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NU Calls for Review as Bootleg Booze Thrives Among Jakarta Youths

bootleg booze
Indonesian Government Releases a Draft Law on Alcoholic Drinks

A survey has found 65 percent of youths living in Jakarta and surrounding cities consume bootleg liquor, known as oplosan, raising questions about the wisdom of continuing the mini-mart ban on alcohol sales.

The survey, conducted by Nahdlatul Ulama Human Resources Research and Development (Lakpesdam), found traditional medicine, or jamu, vendors are by a large margin the main source for youths after 71.5 percent reported purchasing liquor from them.

A further 14.3 percent reported buying bootleg alcohol from convenience stores and the remainder from people who purchased it on their behalf.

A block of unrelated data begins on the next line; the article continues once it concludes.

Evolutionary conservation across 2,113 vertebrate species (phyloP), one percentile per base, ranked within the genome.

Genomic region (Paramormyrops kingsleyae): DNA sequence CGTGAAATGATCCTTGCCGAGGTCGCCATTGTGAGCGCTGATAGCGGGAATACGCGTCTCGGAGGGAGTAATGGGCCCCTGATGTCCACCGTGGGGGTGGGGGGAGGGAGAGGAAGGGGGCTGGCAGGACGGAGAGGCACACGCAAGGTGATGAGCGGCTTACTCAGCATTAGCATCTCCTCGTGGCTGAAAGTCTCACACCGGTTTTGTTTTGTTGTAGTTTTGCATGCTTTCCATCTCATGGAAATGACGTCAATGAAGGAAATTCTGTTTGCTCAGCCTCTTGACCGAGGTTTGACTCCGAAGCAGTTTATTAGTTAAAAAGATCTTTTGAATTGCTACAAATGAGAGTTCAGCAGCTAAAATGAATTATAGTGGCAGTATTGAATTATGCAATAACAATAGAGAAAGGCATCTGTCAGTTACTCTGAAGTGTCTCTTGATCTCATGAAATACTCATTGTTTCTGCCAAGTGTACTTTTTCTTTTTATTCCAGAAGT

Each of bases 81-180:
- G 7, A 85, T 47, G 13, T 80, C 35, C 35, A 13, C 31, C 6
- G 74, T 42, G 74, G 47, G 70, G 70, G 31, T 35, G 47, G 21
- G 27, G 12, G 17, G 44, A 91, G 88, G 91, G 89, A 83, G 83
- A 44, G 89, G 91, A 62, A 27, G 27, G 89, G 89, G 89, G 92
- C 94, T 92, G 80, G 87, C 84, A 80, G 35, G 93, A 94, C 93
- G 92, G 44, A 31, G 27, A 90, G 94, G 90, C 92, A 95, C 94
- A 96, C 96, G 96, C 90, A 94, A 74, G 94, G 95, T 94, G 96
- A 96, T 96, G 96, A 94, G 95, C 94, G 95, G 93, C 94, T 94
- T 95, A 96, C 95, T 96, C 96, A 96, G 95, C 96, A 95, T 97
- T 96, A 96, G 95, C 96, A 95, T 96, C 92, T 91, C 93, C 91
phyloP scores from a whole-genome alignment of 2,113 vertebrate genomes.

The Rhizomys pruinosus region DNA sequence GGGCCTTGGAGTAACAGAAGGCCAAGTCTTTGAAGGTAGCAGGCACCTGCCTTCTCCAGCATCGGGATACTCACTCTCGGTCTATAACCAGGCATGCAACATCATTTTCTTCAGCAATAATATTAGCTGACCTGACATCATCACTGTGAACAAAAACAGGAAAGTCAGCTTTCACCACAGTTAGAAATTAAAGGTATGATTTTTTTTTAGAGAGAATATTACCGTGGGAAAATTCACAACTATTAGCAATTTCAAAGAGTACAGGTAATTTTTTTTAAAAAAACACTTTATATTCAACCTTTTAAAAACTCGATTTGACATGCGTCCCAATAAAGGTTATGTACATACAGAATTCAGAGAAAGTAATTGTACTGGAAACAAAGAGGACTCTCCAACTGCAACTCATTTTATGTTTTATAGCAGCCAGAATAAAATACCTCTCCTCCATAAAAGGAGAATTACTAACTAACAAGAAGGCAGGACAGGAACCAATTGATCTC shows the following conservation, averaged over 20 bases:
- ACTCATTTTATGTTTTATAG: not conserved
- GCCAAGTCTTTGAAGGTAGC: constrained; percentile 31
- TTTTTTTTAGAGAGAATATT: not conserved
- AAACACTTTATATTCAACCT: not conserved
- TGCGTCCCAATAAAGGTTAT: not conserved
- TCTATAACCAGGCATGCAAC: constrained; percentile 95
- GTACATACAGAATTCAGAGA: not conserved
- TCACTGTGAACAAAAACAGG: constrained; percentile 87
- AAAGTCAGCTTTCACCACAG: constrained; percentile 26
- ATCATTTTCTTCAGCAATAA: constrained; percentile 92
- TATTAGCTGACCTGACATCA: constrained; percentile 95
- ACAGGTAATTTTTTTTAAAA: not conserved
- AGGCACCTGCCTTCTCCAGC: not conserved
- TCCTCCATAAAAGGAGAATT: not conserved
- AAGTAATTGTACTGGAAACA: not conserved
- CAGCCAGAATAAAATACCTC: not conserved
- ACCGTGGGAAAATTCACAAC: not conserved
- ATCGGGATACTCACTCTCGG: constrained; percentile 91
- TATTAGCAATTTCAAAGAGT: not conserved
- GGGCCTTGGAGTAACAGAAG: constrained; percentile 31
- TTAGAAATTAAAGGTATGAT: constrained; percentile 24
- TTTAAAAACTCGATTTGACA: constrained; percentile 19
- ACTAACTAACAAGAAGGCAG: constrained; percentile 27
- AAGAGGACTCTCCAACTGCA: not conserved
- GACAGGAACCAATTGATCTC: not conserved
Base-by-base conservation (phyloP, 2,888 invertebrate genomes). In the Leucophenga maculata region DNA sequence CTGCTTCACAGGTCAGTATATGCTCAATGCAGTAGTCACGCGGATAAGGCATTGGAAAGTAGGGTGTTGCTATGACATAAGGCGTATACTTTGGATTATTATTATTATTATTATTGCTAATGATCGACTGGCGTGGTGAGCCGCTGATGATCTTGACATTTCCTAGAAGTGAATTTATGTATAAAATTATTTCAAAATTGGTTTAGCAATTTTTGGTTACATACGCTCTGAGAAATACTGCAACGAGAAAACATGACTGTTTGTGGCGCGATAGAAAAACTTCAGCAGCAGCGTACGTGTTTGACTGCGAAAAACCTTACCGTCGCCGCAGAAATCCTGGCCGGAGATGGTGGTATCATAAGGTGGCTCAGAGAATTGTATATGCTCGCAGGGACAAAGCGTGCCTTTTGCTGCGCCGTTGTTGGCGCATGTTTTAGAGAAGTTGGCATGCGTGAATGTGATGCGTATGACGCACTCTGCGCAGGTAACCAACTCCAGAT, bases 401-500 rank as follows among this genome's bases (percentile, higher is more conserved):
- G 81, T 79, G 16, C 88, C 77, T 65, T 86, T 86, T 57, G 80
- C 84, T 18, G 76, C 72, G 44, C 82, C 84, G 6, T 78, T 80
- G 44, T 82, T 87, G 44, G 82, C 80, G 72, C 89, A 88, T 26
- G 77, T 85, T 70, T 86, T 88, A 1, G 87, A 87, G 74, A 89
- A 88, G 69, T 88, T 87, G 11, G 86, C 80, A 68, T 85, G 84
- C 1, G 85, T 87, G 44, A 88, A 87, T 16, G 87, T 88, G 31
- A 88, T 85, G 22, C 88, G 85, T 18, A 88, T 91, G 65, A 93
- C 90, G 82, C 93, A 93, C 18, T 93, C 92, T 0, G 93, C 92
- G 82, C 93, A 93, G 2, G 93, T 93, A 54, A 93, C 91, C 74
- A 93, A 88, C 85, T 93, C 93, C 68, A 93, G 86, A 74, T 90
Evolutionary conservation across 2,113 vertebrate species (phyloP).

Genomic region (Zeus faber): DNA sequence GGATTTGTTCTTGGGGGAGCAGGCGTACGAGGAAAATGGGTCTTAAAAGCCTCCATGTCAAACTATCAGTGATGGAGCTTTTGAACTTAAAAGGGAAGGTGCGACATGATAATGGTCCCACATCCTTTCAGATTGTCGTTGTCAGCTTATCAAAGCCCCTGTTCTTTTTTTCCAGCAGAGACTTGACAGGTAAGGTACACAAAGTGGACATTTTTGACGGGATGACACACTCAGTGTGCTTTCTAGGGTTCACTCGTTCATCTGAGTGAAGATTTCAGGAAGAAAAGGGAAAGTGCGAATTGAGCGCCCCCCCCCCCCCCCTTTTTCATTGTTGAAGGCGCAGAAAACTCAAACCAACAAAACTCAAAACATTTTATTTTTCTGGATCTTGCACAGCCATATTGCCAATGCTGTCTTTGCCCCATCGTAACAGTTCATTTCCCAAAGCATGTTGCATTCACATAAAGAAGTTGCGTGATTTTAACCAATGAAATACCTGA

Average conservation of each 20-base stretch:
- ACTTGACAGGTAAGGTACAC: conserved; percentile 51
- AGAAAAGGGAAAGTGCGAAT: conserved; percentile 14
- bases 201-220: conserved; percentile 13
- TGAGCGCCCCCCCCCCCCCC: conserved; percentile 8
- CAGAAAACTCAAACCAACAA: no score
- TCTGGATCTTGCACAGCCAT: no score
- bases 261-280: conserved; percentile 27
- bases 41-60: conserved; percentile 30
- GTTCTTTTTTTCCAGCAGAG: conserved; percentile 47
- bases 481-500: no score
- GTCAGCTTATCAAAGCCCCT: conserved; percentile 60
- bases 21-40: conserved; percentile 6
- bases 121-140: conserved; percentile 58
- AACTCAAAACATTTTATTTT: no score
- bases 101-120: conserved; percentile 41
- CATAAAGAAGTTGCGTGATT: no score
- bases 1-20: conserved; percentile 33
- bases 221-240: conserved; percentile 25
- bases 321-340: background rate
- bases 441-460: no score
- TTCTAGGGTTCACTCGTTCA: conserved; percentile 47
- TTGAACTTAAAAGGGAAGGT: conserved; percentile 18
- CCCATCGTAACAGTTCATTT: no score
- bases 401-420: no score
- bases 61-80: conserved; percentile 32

Tempo reported the survey started in February and had 327 respondents aged between 12 and 21 who had been selected randomly. The survey has a margin of error at 4.5 percent.

The results have prompted NU to call for a reconsideration of the 2015 Trade Ministry regulation which removed the sale of alcohol at convenience stores and mini-marts.

“Teenagers are looking elsewhere,” Lakpesdam Director Abdul Wahid Hasyim said, as reported by Tempo.

Public health concerns had been raised when the regulation was announced, with reports of deaths, blindness and other injuries caused by bootleg alcohol common across the country.

“No one has ever died from drinking beer, but our young people could die if they drink bootleg liquor,” Hasyim said, as reported by the Straits Times.

“If a government policy leads to a vastly increased distribution of and easier access to bootleg liquor, I think this would be the wrong step by the government.”

 

See: The Trouble With Alcohol In Indonesia

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